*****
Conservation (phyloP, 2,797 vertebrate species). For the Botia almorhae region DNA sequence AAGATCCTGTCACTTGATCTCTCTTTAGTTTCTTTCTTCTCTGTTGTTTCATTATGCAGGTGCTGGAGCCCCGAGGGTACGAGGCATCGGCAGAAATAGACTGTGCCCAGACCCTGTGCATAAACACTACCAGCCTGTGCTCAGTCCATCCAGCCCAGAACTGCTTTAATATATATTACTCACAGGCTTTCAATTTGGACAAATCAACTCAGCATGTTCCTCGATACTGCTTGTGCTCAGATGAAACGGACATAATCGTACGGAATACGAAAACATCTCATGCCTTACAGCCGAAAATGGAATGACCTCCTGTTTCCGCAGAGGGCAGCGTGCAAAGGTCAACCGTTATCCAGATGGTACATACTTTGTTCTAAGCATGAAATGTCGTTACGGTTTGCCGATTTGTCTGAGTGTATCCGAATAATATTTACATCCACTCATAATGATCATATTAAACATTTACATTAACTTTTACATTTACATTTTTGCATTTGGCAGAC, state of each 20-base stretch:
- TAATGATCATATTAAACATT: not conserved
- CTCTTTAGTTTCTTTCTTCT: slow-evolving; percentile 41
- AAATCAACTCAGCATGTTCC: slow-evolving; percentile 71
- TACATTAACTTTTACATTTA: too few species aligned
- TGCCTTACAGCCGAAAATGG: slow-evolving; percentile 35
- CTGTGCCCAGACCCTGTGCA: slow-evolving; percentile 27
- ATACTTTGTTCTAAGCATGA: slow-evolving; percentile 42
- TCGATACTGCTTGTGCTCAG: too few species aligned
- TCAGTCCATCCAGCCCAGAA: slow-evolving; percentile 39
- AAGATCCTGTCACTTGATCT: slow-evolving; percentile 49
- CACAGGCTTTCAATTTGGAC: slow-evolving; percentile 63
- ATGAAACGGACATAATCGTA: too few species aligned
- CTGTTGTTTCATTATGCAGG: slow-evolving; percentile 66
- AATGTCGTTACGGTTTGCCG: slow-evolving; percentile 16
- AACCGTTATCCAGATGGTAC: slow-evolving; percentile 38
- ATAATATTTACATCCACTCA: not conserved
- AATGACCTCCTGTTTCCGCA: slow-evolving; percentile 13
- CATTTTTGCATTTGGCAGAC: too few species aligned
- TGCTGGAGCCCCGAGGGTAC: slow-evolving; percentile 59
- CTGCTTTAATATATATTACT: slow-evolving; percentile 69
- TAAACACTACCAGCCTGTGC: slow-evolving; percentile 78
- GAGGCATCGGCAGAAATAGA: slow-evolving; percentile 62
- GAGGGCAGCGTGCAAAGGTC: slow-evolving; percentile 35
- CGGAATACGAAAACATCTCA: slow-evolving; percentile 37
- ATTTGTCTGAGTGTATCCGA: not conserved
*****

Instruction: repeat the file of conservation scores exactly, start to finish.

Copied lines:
Conservation (phyloP, 2,797 vertebrate species). For the Botia almorhae region DNA sequence AAGATCCTGTCACTTGATCTCTCTTTAGTTTCTTTCTTCTCTGTTGTTTCATTATGCAGGTGCTGGAGCCCCGAGGGTACGAGGCATCGGCAGAAATAGACTGTGCCCAGACCCTGTGCATAAACACTACCAGCCTGTGCTCAGTCCATCCAGCCCAGAACTGCTTTAATATATATTACTCACAGGCTTTCAATTTGGACAAATCAACTCAGCATGTTCCTCGATACTGCTTGTGCTCAGATGAAACGGACATAATCGTACGGAATACGAAAACATCTCATGCCTTACAGCCGAAAATGGAATGACCTCCTGTTTCCGCAGAGGGCAGCGTGCAAAGGTCAACCGTTATCCAGATGGTACATACTTTGTTCTAAGCATGAAATGTCGTTACGGTTTGCCGATTTGTCTGAGTGTATCCGAATAATATTTACATCCACTCATAATGATCATATTAAACATTTACATTAACTTTTACATTTACATTTTTGCATTTGGCAGAC, state of each 20-base stretch:
- TAATGATCATATTAAACATT: not conserved
- CTCTTTAGTTTCTTTCTTCT: slow-evolving; percentile 41
- AAATCAACTCAGCATGTTCC: slow-evolving; percentile 71
- TACATTAACTTTTACATTTA: too few species aligned
- TGCCTTACAGCCGAAAATGG: slow-evolving; percentile 35
- CTGTGCCCAGACCCTGTGCA: slow-evolving; percentile 27
- ATACTTTGTTCTAAGCATGA: slow-evolving; percentile 42
- TCGATACTGCTTGTGCTCAG: too few species aligned
- TCAGTCCATCCAGCCCAGAA: slow-evolving; percentile 39
- AAGATCCTGTCACTTGATCT: slow-evolving; percentile 49
- CACAGGCTTTCAATTTGGAC: slow-evolving; percentile 63
- ATGAAACGGACATAATCGTA: too few species aligned
- CTGTTGTTTCATTATGCAGG: slow-evolving; percentile 66
- AATGTCGTTACGGTTTGCCG: slow-evolving; percentile 16
- AACCGTTATCCAGATGGTAC: slow-evolving; percentile 38
- ATAATATTTACATCCACTCA: not conserved
- AATGACCTCCTGTTTCCGCA: slow-evolving; percentile 13
- CATTTTTGCATTTGGCAGAC: too few species aligned
- TGCTGGAGCCCCGAGGGTAC: slow-evolving; percentile 59
- CTGCTTTAATATATATTACT: slow-evolving; percentile 69
- TAAACACTACCAGCCTGTGC: slow-evolving; percentile 78
- GAGGCATCGGCAGAAATAGA: slow-evolving; percentile 62
- GAGGGCAGCGTGCAAAGGTC: slow-evolving; percentile 35
- CGGAATACGAAAACATCTCA: slow-evolving; percentile 37
- ATTTGTCTGAGTGTATCCGA: not conserved